As mentioned, the infotainment centre has been updated to provide a more streamlined, intuitive user experience, more akin to your smartphone’s. A nice new function is something called Near Field Communications (NFC), which allows Android phone owners (sorry iPhoners) to pair their smartphone with the multimedia centre simply by placing it near the NFC logo just below the centre screen. Love it!
One of the most notable features of the 2019 XT4 is its 2.0L 4-cylinder turbo engine. It’s not the first engine of its type for the brand, to be sure, but this one is fully new; it’s 6.8 kg lighter than the existing 2.0L, and according to Cadillac it’s up to 12% more efficient. It has an output of 237 hp and 258 lb-ft of torque, and comes wedded to a nine-speed automatic transmission.
According to Todd Pawlik, chief engineer for the Cadillac XT4, this engine was designed to achieve the best possible balance between power and efficiency. Some of that efficiency is provided thanks to a cylinder deactivation system that cuts two of the four cylinders when conditions permit, such as highway cruising on flat terrain.
As we climbed the gentle rises on the winding roads east and then south of Seattle, we could feel the effectiveness of the engine in delivering maximum torque starting at just 1,500 RPM. That comes courtesy in good part of the new twin-scroll turbocharger Cadillac developed for the XT4. Chances are good this engine will make it into other models in the coming months and years.
One thing this puppy Caddy does not have, is much of an engine growl. As we pushed it harder to climb at speed or pass on the highway, the noise coming from under the hood was more high-pitch whine than rumbling roar - somewhat similar to what you get from the Mazda CX-5. Count that for what it’s worth to you…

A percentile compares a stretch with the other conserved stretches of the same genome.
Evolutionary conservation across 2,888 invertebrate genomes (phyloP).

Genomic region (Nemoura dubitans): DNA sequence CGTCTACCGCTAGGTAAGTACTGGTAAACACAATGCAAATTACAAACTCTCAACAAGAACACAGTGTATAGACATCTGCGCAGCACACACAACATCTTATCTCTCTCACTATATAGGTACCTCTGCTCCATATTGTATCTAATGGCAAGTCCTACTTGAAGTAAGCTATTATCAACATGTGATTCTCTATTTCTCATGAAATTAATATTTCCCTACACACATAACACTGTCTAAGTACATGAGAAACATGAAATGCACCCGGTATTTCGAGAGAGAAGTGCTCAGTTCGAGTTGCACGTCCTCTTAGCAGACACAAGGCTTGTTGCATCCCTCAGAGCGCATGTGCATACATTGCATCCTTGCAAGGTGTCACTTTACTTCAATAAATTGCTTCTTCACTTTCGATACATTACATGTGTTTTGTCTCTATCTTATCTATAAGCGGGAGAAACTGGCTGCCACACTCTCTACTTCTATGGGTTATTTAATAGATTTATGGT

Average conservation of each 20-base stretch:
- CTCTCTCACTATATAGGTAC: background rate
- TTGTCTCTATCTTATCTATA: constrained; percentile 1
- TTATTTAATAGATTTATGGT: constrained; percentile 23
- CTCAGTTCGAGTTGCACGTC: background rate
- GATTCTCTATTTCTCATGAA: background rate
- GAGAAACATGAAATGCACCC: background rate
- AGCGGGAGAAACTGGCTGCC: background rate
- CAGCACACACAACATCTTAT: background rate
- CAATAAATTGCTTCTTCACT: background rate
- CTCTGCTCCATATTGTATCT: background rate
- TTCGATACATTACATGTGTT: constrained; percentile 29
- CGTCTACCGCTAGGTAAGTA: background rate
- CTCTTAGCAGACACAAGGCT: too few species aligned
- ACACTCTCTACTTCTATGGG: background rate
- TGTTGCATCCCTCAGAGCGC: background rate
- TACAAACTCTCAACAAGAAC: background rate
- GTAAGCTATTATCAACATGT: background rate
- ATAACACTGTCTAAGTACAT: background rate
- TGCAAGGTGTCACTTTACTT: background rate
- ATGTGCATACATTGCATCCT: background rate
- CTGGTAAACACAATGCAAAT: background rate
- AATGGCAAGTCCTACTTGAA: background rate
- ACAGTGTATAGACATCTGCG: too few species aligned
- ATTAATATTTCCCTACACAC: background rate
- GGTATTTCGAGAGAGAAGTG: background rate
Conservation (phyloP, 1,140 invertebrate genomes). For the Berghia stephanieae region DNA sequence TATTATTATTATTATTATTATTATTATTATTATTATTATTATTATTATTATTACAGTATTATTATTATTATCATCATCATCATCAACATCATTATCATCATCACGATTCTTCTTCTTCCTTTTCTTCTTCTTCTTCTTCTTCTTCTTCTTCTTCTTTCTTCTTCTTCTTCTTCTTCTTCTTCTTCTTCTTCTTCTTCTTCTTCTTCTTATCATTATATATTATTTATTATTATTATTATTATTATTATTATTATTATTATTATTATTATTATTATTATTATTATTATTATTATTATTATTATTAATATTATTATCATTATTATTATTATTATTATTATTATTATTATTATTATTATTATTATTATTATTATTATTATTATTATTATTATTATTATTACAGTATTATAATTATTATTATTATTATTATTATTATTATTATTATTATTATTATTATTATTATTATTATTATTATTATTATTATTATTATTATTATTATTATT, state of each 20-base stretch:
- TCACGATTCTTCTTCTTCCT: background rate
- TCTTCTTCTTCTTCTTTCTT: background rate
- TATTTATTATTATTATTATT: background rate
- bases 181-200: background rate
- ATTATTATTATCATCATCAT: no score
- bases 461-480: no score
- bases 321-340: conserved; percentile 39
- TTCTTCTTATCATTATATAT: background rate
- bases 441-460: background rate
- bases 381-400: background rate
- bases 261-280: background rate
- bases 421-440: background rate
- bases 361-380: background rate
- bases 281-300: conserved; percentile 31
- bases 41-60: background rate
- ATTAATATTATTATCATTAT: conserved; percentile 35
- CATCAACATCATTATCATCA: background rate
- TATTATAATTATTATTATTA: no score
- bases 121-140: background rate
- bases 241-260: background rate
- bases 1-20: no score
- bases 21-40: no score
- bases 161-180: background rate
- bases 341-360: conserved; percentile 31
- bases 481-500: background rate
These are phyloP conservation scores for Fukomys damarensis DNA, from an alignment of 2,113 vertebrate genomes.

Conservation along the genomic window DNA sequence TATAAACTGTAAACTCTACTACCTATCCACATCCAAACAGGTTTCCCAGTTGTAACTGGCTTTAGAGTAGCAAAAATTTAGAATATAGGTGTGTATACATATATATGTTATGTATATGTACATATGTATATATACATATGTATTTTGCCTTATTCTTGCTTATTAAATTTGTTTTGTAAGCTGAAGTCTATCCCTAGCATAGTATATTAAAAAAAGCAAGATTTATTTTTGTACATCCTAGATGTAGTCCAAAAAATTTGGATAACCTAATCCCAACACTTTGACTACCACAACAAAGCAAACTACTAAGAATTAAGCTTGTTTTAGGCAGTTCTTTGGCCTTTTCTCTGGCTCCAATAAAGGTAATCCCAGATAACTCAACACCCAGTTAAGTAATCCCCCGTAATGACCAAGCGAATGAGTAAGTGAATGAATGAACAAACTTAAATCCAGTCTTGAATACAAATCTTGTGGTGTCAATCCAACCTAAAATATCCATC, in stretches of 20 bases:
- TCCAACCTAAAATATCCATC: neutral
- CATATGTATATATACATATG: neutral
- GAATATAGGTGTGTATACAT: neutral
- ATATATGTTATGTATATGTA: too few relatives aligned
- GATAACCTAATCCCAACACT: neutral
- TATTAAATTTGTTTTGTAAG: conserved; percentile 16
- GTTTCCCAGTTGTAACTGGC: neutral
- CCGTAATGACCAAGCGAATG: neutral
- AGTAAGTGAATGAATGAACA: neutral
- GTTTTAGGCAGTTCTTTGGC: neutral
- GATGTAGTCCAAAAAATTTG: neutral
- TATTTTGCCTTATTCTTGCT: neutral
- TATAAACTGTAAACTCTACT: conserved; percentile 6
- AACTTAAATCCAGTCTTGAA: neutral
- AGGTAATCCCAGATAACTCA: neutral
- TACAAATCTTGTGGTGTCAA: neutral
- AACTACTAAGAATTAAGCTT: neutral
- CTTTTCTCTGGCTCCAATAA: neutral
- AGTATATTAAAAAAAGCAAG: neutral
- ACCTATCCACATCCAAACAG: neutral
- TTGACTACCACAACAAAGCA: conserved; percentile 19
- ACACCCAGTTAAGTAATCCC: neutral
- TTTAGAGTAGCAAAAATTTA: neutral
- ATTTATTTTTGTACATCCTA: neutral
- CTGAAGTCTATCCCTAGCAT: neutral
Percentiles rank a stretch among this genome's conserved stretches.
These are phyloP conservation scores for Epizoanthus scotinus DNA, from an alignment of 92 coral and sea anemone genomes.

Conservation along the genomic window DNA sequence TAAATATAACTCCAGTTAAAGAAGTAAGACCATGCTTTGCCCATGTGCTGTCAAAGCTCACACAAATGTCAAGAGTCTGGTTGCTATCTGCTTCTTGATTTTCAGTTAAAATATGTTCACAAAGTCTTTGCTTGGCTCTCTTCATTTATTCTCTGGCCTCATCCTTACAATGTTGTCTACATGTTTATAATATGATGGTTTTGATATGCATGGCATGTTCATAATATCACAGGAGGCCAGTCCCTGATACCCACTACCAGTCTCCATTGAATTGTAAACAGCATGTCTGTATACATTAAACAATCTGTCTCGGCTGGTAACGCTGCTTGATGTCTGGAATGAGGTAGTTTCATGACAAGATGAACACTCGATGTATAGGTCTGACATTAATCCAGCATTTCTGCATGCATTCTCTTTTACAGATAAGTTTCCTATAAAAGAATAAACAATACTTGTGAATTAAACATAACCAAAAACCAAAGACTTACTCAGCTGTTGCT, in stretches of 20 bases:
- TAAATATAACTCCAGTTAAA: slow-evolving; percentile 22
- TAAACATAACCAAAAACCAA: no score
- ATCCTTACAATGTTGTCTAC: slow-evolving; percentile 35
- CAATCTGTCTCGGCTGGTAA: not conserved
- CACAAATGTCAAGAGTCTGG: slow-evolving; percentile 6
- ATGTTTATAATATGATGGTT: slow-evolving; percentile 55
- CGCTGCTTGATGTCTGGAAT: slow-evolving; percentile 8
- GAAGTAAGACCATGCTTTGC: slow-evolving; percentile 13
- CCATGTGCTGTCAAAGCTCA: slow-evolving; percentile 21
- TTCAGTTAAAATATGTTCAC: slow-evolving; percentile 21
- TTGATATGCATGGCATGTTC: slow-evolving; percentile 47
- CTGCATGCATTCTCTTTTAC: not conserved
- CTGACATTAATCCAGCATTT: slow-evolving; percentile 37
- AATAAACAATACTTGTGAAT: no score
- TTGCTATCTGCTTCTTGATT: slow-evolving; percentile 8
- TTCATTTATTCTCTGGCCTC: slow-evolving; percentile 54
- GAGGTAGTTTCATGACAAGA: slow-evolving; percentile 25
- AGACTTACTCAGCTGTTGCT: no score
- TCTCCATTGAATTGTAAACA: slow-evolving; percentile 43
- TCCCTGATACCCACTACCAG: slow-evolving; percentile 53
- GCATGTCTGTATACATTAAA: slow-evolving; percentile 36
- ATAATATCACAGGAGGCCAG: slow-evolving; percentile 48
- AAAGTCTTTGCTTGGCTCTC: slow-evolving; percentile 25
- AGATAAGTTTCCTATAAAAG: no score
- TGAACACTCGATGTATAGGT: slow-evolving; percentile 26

The base-model Luxury trim comes with front-wheel drive, to which you can add a twin-clutch all-wheel drive system as an option. As mentioned, with this system, the driver can use a front disconnect function to economize on fuel when AWD is not needed.
The smallest Cadillac SUV to date is also, and logically, one of the most affordable yet from the premium brand. The entry-level Luxury trim will sell starting at $37,900 ($39,995 with freight) in Canada. Adding all-wheel drive adds an extra $3,395.
The Premium Luxury and Sport versions can be augmented with the addition of several different packages that add things like leather seating, 4-way lumbar support, additional drive assist systems, ventilated front seats, a massage function for those seats, head-up display, wireless smartphone charging, etc. Total price for one of the top trims, when adding in all the extra packages, can come in at over $55,600.
Our test models included the two ranging-topping trims with optional packages added in.
Luxury FWD - $37,900
Luxury AWD - $41,295
Premium Luxury AWD - $46,295
Sport AWD - $46,295
FWD – 9.8 / 7.8 / 8.9 L/100km (city / hwy / combined)
AWD – 10.9 / 8.2 / 9.7 L/100km (city / hwy / combined)